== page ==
The upper limit of ALT is 40 U/L; this limit is generally used to discriminate individuals with liver disease from the general population[6]. Participants were divided according to ALT level into four groups of 2.5-13.2, 13.3-17.1, 17.2-22.7, and 22.8-40.0 U/L. Overweight was defined as a BMI of 25.0-29.9 kg/m2, and obesity was defined as a BMI of 30.0 kg/m2 or higher according to World Health Organization definitions. Dyslipidemia was diagnosed according to the modified National Cholesterol Education Program-Adult Treatment Panel Ⅲ (NCEP/ATP Ⅲ) as hypercholesterolemia, TC ≥ 6.22 mmol/L (240 mg/dL), hypertriglyceridemia, TG ≥ 2.26 mmol/L (200 mg/dL), high LDL-C, LDL-C ≥ 4.14 mmol/L (160 mg/dL), and low HDL-C, HDL-C < 1.04 mmol/L (40 mg/dL)[7]. NCEP/ATP Ⅲ MetS criteria for Asian populations were used to diagnose MetS[7]. An individual who had three or more of the following components was diagnosed to have MetS: (1) Waist circumference ≥ 90 cm in men and ≥ 80 cm in women; (2) serum TG ≥ 150 mg/dL (1.69 mmol/L) and/or HDL-C < 40 mg/dL (1.03 mol/L) in men and 50 mg/dL (1.29 mmol/L) in women or on antihyperlipidemic medications; (3) blood pressure ≥ 130/85 mmHg or on antihypertensive medications; and (4) serum fasting glucose ≥ 110 mg/dL (6.10 mmol/L) or on hypoglycemic medications.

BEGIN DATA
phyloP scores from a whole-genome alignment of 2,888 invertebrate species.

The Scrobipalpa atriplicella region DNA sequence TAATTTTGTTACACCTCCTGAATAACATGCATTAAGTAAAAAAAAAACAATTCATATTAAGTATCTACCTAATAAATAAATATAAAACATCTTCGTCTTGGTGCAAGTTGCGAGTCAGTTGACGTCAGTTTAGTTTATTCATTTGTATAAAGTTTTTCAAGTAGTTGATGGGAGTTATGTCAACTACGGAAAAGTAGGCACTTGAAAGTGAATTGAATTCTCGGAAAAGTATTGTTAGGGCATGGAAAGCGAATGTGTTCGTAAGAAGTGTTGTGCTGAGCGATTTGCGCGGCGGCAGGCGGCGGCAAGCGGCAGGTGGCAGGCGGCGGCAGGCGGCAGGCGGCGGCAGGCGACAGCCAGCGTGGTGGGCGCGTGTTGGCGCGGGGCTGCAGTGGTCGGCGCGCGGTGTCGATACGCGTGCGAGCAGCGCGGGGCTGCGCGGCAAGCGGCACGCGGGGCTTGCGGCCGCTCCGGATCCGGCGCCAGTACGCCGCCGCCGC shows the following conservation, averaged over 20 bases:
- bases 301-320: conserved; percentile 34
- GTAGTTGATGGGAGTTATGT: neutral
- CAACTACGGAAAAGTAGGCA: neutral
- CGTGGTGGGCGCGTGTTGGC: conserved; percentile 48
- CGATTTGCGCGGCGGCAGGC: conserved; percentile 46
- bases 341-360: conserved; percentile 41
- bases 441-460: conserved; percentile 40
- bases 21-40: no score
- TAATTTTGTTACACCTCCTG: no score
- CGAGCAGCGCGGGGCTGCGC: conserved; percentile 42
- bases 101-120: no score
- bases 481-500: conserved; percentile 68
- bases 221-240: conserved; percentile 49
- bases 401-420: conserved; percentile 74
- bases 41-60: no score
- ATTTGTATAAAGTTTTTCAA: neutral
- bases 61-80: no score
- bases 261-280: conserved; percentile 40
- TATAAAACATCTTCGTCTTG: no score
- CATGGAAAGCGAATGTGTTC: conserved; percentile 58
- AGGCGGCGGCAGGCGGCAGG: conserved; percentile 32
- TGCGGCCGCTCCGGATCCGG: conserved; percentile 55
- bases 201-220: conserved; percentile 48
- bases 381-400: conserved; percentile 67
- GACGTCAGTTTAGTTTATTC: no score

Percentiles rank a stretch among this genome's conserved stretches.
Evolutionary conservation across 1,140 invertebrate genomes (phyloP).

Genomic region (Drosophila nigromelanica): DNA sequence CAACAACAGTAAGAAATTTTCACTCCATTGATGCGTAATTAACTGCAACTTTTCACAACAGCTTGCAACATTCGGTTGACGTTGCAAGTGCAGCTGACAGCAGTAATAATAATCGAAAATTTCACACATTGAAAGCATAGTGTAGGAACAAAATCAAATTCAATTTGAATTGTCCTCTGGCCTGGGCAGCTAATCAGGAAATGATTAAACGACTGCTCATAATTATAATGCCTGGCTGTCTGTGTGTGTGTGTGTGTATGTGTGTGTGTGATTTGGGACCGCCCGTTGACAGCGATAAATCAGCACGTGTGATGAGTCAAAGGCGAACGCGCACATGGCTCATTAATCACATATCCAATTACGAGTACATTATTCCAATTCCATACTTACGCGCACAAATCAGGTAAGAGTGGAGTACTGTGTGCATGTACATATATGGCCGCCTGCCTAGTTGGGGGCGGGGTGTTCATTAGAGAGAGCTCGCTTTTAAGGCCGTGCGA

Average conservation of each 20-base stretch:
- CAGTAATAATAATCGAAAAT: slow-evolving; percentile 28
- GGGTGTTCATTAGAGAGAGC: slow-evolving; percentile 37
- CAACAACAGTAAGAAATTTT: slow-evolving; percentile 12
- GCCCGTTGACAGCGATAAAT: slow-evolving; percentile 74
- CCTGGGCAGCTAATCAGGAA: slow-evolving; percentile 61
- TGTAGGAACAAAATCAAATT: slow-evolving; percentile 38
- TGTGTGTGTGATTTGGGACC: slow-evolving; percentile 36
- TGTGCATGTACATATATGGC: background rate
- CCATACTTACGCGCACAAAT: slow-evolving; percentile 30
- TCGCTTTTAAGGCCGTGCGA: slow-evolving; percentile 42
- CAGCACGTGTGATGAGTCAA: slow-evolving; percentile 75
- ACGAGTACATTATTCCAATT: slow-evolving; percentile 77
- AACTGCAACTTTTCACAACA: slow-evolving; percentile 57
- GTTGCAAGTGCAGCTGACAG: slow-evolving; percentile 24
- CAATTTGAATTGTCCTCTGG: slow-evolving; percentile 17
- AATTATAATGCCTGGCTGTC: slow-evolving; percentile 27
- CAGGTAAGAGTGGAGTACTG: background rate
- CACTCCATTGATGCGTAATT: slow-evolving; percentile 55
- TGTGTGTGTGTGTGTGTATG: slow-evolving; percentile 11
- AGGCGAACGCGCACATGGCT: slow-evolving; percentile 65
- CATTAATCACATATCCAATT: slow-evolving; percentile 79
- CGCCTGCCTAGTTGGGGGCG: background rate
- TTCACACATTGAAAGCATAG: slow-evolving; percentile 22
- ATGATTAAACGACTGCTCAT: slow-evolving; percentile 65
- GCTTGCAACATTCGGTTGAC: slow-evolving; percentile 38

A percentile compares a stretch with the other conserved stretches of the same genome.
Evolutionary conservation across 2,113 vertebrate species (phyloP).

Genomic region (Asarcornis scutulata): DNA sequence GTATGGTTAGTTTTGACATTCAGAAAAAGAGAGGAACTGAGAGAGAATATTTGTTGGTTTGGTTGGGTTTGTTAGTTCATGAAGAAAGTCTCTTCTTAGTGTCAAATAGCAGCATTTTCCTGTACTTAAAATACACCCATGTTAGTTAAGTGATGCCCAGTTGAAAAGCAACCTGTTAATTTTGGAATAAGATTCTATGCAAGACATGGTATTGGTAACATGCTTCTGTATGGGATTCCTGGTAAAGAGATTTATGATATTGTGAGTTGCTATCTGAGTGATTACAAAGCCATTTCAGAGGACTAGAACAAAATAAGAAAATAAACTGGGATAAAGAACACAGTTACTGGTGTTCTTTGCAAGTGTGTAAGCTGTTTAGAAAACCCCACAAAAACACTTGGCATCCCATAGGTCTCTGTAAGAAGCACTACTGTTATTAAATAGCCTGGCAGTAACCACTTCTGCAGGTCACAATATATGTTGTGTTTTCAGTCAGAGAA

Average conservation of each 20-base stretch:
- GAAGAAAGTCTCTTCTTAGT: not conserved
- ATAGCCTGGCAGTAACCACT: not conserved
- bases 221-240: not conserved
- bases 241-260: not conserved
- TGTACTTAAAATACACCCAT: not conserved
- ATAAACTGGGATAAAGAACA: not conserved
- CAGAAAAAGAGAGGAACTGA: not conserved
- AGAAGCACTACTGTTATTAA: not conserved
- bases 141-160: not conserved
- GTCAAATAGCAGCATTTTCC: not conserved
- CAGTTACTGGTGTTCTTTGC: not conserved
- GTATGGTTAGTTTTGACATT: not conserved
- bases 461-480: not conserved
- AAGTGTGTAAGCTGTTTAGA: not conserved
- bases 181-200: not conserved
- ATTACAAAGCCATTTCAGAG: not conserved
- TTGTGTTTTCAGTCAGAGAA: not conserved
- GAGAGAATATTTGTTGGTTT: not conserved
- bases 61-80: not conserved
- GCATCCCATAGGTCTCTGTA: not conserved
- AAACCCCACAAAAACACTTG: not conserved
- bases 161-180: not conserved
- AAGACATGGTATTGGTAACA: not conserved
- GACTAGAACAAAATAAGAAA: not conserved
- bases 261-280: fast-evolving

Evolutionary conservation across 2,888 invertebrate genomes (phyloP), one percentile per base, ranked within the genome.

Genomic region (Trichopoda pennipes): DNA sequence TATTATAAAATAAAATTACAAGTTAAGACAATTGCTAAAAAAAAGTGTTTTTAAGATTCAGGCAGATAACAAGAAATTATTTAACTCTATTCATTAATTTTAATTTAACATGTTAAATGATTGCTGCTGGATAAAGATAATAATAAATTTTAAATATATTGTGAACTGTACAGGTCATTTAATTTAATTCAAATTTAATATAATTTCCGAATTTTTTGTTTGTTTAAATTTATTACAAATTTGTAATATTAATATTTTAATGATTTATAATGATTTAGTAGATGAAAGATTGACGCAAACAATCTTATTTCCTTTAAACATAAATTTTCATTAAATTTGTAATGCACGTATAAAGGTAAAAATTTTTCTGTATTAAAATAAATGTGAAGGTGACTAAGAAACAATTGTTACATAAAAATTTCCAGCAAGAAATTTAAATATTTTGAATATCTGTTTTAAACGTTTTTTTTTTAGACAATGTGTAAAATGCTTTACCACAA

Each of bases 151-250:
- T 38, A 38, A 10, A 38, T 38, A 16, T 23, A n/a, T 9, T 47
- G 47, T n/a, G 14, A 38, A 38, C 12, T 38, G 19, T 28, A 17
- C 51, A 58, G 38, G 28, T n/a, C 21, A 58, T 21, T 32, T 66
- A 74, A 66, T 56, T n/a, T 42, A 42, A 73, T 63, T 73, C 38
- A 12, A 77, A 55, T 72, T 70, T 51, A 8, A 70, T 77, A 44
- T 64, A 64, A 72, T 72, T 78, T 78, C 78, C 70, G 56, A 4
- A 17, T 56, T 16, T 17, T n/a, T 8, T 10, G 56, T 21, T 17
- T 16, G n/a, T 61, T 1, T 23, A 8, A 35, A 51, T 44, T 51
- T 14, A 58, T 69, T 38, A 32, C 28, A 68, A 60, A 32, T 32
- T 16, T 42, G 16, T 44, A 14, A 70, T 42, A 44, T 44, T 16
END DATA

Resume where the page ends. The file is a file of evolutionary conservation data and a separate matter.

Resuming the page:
Estimated 10-year ASCVD risk scores were calculated using the new Pooled Cohort Risk Assessment Equations according to the recommendations of the American College of Cardiology/American Heart Association Task Force on Practice Guidelines. The age range of study participants in the analysis for 10-year ASCVD risk was 40-79 years. An ASCVD score ≥ 7.5% was considered to indicate high 10-year risk of ASCVD among participants without previous CVD[7].

    Data are presented as mean ± standard deviation for normally distributed continuous variables and as number (proportions) for categorical parameters. Logistic regression analyses were used to evaluate the relationships between ALT within the normal range and MetS, previous CVDs, and 10-year ASCVD risk. The results of logistic regression analysis are presented as odds ratio (OR) and 95% CI. The dose-response relationship between ALT and MetS was explored by restricted cubic spline analyses with four knots at the 5th, 25th, 50th, and 95th percentiles of the distribution; here, the 25th percentile was considered the reference ALT level. All statistical analyses were performed using SAS 9.4 (SAS Institute, Cary, NC, USA). Two-sided P < 0.05 was considered to indicate statistical significance. We tested P values for trends through the quartiles of ALT level by treating it as an ordinal variable.